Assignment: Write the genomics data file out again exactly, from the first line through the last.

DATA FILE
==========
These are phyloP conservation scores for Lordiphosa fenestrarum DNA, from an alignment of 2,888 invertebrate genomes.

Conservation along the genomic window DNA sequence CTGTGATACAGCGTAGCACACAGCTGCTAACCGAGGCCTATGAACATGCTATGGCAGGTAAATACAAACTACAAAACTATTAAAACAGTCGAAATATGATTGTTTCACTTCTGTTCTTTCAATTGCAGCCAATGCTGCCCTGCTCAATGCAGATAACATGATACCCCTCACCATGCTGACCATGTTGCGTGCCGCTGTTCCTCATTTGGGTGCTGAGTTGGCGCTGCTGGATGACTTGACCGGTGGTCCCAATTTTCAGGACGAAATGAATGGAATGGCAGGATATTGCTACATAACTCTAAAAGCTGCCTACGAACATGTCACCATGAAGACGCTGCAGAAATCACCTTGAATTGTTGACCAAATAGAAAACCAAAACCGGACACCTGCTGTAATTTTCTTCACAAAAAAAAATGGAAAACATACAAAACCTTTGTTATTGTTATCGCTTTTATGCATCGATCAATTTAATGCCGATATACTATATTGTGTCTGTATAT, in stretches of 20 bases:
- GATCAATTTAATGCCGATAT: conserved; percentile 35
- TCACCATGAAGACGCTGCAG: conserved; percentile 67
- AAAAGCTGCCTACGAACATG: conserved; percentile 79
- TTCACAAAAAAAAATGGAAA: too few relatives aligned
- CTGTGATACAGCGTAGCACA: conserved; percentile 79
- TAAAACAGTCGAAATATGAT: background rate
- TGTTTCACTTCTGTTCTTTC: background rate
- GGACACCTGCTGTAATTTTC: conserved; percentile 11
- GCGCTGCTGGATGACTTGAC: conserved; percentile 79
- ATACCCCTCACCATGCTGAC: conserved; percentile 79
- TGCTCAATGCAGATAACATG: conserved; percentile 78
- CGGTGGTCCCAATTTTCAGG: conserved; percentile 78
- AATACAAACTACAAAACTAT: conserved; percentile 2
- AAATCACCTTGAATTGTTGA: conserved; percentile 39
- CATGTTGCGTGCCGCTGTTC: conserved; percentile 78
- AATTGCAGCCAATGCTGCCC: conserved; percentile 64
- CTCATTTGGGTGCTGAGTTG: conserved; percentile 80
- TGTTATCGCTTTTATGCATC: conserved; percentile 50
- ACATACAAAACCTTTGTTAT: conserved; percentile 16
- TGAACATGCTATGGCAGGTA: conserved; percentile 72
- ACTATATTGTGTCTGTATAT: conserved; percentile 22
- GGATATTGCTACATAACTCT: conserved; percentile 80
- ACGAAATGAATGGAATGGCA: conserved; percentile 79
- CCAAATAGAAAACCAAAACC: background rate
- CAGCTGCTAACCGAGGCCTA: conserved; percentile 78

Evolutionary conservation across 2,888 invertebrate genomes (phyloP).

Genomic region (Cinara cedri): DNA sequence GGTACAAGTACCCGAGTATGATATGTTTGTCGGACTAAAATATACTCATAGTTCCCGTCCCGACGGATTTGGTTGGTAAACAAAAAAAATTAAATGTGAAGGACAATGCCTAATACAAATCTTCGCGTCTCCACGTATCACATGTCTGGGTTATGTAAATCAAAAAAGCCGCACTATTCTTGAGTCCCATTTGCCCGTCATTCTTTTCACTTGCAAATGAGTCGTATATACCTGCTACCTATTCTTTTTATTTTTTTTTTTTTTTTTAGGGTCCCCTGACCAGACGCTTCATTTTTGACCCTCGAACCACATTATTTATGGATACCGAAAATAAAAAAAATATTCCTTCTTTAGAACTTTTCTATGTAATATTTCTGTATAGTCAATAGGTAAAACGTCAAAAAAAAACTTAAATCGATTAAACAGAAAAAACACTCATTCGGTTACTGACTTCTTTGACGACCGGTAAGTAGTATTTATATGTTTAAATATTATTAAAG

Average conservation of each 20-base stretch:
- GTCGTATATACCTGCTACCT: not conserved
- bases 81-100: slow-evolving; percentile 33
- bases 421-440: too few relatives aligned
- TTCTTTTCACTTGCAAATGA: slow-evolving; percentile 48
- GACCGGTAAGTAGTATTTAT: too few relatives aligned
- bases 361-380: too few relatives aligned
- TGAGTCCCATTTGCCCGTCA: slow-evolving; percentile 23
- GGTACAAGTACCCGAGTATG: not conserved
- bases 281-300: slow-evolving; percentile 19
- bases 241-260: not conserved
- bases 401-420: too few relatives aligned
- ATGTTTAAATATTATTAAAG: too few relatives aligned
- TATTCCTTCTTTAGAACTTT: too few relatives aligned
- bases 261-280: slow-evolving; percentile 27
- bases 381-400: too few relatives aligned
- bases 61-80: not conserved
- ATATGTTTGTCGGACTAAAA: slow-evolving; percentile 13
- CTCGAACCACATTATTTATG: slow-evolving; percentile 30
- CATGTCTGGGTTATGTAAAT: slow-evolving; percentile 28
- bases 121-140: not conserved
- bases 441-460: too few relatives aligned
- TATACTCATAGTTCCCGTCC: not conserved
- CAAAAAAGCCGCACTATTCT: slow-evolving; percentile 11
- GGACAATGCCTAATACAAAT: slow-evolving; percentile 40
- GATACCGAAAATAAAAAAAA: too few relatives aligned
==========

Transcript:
These are phyloP conservation scores for Lordiphosa fenestrarum DNA, from an alignment of 2,888 invertebrate genomes.

Conservation along the genomic window DNA sequence CTGTGATACAGCGTAGCACACAGCTGCTAACCGAGGCCTATGAACATGCTATGGCAGGTAAATACAAACTACAAAACTATTAAAACAGTCGAAATATGATTGTTTCACTTCTGTTCTTTCAATTGCAGCCAATGCTGCCCTGCTCAATGCAGATAACATGATACCCCTCACCATGCTGACCATGTTGCGTGCCGCTGTTCCTCATTTGGGTGCTGAGTTGGCGCTGCTGGATGACTTGACCGGTGGTCCCAATTTTCAGGACGAAATGAATGGAATGGCAGGATATTGCTACATAACTCTAAAAGCTGCCTACGAACATGTCACCATGAAGACGCTGCAGAAATCACCTTGAATTGTTGACCAAATAGAAAACCAAAACCGGACACCTGCTGTAATTTTCTTCACAAAAAAAAATGGAAAACATACAAAACCTTTGTTATTGTTATCGCTTTTATGCATCGATCAATTTAATGCCGATATACTATATTGTGTCTGTATAT, in stretches of 20 bases:
- GATCAATTTAATGCCGATAT: conserved; percentile 35
- TCACCATGAAGACGCTGCAG: conserved; percentile 67
- AAAAGCTGCCTACGAACATG: conserved; percentile 79
- TTCACAAAAAAAAATGGAAA: too few relatives aligned
- CTGTGATACAGCGTAGCACA: conserved; percentile 79
- TAAAACAGTCGAAATATGAT: background rate
- TGTTTCACTTCTGTTCTTTC: background rate
- GGACACCTGCTGTAATTTTC: conserved; percentile 11
- GCGCTGCTGGATGACTTGAC: conserved; percentile 79
- ATACCCCTCACCATGCTGAC: conserved; percentile 79
- TGCTCAATGCAGATAACATG: conserved; percentile 78
- CGGTGGTCCCAATTTTCAGG: conserved; percentile 78
- AATACAAACTACAAAACTAT: conserved; percentile 2
- AAATCACCTTGAATTGTTGA: conserved; percentile 39
- CATGTTGCGTGCCGCTGTTC: conserved; percentile 78
- AATTGCAGCCAATGCTGCCC: conserved; percentile 64
- CTCATTTGGGTGCTGAGTTG: conserved; percentile 80
- TGTTATCGCTTTTATGCATC: conserved; percentile 50
- ACATACAAAACCTTTGTTAT: conserved; percentile 16
- TGAACATGCTATGGCAGGTA: conserved; percentile 72
- ACTATATTGTGTCTGTATAT: conserved; percentile 22
- GGATATTGCTACATAACTCT: conserved; percentile 80
- ACGAAATGAATGGAATGGCA: conserved; percentile 79
- CCAAATAGAAAACCAAAACC: background rate
- CAGCTGCTAACCGAGGCCTA: conserved; percentile 78

Evolutionary conservation across 2,888 invertebrate genomes (phyloP).

Genomic region (Cinara cedri): DNA sequence GGTACAAGTACCCGAGTATGATATGTTTGTCGGACTAAAATATACTCATAGTTCCCGTCCCGACGGATTTGGTTGGTAAACAAAAAAAATTAAATGTGAAGGACAATGCCTAATACAAATCTTCGCGTCTCCACGTATCACATGTCTGGGTTATGTAAATCAAAAAAGCCGCACTATTCTTGAGTCCCATTTGCCCGTCATTCTTTTCACTTGCAAATGAGTCGTATATACCTGCTACCTATTCTTTTTATTTTTTTTTTTTTTTTTAGGGTCCCCTGACCAGACGCTTCATTTTTGACCCTCGAACCACATTATTTATGGATACCGAAAATAAAAAAAATATTCCTTCTTTAGAACTTTTCTATGTAATATTTCTGTATAGTCAATAGGTAAAACGTCAAAAAAAAACTTAAATCGATTAAACAGAAAAAACACTCATTCGGTTACTGACTTCTTTGACGACCGGTAAGTAGTATTTATATGTTTAAATATTATTAAAG

Average conservation of each 20-base stretch:
- GTCGTATATACCTGCTACCT: not conserved
- bases 81-100: slow-evolving; percentile 33
- bases 421-440: too few relatives aligned
- TTCTTTTCACTTGCAAATGA: slow-evolving; percentile 48
- GACCGGTAAGTAGTATTTAT: too few relatives aligned
- bases 361-380: too few relatives aligned
- TGAGTCCCATTTGCCCGTCA: slow-evolving; percentile 23
- GGTACAAGTACCCGAGTATG: not conserved
- bases 281-300: slow-evolving; percentile 19
- bases 241-260: not conserved
- bases 401-420: too few relatives aligned
- ATGTTTAAATATTATTAAAG: too few relatives aligned
- TATTCCTTCTTTAGAACTTT: too few relatives aligned
- bases 261-280: slow-evolving; percentile 27
- bases 381-400: too few relatives aligned
- bases 61-80: not conserved
- ATATGTTTGTCGGACTAAAA: slow-evolving; percentile 13
- CTCGAACCACATTATTTATG: slow-evolving; percentile 30
- CATGTCTGGGTTATGTAAAT: slow-evolving; percentile 28
- bases 121-140: not conserved
- bases 441-460: too few relatives aligned
- TATACTCATAGTTCCCGTCC: not conserved
- CAAAAAAGCCGCACTATTCT: slow-evolving; percentile 11
- GGACAATGCCTAATACAAAT: slow-evolving; percentile 40
- GATACCGAAAATAAAAAAAA: too few relatives aligned